Proton Density MRI — the right tool for the job

"Use the right tool for the job." --Ancient proverb

"If the only tool you have is a hammer, you tend to see every problem as a nail." --Abraham Maslow (American professor of philosophy, 1908-1970)


How many of us have tried to use the wrong tool for the job? Say, you need to remove a #2 Phillips screw, but all you've got is a #1 Phillips screwdriver (or a screwdriver someone's tried to use as a chisel). Oftentimes, you wind up stripping the screw.

X-rays are great for imaging bone, but MRI is the front-line tool of choice for imaging soft tissues in the body. There are many different types of MRI from which to choose — this is because different tissues have different signal characteristics, and those characteristics are also dependent on whether the tissue is normal or diseased. What we think of as a "standard MRI" looks for large structures made of soft tissue, like discs between the bones in your spine or large ligaments in the knees. When you're looking for a bulging disc, standard MRI sequences are perfectly acceptable.

However, for smaller structures, different MRI sequences are needed. The ligaments in the spine are a perfect example. The vertebrae in the spine have all sorts of points, nooks, and crannies, and there are many different ligaments that attach to each vertebra. Since there are so many ligaments, each one can be smaller. So, most of these spinal ligaments are very thin — much thinner than the ligaments in the knee, for example. So, in order to assess these ligaments on an MRI, a different sequence is needed.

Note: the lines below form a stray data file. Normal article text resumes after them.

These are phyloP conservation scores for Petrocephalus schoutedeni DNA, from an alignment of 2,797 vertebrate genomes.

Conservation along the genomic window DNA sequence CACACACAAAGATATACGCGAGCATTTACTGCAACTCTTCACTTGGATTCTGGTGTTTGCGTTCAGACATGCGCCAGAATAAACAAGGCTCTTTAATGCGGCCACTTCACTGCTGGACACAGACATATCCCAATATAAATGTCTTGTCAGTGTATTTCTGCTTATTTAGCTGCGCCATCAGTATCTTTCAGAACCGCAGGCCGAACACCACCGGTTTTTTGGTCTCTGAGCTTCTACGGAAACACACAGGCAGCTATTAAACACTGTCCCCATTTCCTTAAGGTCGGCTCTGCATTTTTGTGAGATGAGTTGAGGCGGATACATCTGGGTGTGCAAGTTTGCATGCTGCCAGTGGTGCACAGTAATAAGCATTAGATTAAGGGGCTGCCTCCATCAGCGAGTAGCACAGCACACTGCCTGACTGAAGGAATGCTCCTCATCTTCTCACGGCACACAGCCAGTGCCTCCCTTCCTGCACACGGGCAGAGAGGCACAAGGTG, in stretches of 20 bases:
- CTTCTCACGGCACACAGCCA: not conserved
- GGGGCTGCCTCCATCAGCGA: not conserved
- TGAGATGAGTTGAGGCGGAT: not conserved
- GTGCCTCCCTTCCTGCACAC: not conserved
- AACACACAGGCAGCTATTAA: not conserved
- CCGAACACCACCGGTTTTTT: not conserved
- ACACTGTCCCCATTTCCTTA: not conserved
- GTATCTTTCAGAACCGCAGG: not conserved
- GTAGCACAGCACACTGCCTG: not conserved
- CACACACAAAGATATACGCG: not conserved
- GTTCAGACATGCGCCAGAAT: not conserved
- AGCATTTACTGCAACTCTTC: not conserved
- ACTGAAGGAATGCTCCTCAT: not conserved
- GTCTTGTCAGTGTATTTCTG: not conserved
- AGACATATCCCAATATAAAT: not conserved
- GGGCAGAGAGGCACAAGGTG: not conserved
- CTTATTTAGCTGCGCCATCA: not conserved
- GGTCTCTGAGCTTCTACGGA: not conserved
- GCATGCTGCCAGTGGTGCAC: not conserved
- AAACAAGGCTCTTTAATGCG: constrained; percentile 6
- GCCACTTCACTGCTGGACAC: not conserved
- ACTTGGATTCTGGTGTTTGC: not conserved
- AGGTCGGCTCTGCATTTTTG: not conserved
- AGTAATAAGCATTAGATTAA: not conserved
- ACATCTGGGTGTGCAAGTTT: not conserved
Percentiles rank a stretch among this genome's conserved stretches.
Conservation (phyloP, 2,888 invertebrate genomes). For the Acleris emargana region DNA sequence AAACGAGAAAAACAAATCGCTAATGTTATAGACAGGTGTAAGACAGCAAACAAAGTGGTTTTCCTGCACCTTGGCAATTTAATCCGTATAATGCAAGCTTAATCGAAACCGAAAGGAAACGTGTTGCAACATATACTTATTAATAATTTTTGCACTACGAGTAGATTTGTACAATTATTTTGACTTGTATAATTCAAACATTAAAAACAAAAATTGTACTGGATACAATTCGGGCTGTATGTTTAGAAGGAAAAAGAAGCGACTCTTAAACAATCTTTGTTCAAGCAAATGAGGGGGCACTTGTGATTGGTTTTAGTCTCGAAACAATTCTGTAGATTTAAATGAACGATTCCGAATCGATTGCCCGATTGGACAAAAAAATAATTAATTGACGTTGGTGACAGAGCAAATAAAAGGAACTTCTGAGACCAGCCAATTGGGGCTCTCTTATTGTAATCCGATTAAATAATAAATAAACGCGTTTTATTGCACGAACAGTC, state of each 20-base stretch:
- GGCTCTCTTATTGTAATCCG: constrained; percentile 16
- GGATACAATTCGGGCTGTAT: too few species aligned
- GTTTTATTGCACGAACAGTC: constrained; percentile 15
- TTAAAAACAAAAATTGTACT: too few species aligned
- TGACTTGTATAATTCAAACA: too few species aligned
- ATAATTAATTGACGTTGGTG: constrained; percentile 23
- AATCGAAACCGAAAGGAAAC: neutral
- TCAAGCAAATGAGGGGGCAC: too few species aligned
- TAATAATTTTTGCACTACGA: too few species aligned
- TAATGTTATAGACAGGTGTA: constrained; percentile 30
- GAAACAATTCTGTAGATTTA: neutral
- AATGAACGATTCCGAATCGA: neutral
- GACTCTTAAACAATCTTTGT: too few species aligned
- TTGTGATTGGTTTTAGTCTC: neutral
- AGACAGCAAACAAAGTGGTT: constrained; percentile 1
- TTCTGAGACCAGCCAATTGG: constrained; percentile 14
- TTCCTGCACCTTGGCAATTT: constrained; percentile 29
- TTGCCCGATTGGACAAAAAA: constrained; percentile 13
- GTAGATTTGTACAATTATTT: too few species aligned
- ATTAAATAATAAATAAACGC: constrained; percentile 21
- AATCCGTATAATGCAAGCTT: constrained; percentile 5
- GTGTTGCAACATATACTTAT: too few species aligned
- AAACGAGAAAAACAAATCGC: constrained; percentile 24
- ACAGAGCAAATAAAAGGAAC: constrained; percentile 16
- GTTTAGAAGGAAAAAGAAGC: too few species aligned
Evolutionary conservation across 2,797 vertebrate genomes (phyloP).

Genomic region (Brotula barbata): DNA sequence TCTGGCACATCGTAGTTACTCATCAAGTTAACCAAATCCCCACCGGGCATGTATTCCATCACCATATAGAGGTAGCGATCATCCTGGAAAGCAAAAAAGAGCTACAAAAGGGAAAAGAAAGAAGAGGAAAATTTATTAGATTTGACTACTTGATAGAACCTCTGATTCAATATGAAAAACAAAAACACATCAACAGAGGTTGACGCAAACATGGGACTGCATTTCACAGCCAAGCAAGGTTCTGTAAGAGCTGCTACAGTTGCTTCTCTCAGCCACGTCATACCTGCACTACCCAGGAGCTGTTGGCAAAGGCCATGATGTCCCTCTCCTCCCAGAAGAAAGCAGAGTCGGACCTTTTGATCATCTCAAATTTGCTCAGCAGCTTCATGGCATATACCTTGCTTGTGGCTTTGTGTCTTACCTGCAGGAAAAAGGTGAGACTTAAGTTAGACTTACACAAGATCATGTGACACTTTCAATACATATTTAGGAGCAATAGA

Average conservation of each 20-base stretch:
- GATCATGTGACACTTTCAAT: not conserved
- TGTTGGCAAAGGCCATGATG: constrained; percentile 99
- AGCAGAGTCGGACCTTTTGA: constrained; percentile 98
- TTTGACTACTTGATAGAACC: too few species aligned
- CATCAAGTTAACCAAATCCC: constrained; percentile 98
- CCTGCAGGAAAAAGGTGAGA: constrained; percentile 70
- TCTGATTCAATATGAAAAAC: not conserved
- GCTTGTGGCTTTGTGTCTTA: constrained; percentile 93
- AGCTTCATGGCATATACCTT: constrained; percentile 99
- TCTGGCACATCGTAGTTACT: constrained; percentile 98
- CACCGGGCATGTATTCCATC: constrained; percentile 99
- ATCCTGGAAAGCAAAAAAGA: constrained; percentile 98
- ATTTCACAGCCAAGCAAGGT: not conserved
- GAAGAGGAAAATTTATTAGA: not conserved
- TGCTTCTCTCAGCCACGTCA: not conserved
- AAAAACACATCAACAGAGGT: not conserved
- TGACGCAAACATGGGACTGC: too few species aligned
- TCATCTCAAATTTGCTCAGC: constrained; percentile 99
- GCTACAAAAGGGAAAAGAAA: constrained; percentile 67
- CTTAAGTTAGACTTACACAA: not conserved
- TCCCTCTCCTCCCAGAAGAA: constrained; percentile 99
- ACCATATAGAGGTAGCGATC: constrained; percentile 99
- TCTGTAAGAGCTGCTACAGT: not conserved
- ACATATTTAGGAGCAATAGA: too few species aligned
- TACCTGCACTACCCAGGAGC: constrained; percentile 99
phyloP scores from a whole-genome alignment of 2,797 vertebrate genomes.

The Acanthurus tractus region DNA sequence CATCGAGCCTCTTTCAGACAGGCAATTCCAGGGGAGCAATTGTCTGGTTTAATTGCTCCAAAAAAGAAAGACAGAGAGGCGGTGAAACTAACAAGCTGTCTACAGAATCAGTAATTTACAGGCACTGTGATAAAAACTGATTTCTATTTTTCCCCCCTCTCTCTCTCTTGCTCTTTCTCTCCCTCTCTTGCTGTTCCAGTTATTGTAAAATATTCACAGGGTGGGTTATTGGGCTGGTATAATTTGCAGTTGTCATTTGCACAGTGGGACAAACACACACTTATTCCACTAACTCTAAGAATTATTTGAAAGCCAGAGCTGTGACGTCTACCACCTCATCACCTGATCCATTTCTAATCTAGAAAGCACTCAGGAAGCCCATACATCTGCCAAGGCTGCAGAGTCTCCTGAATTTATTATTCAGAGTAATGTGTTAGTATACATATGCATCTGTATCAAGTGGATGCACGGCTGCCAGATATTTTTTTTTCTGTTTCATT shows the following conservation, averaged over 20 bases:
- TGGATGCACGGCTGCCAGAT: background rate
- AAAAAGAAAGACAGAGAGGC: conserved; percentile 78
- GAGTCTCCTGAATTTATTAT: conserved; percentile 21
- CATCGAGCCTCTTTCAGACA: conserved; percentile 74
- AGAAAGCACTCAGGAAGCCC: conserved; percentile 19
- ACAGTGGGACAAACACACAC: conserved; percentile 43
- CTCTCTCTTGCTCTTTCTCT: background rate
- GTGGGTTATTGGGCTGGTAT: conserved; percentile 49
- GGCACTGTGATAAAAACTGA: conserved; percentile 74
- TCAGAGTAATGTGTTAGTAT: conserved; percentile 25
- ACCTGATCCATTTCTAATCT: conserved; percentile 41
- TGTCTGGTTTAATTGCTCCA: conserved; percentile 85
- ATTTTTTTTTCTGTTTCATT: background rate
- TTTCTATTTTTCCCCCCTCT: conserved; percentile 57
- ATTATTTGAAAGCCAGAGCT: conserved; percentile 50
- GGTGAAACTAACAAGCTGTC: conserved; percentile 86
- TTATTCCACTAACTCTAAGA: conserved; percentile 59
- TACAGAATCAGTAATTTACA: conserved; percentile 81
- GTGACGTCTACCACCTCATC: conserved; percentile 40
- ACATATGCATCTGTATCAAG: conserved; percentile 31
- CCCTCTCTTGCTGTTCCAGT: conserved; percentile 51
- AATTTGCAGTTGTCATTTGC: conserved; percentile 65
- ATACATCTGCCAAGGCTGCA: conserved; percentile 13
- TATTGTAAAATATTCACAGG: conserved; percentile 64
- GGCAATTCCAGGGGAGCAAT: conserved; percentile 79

Over the past decade-plus, researchers in the field of spinal ligaments have identified a new MRI sequence to use when looking at spinal ligaments — a high-resolution, proton-density weighted sequence. According to the scientific literature, this sequence gives about one-half (½) the slice thickness or better when compared to a standard MRI. The research supporting this new tool helps up-to-date doctors diagnose and treat patients who have problems with these small spinal ligaments.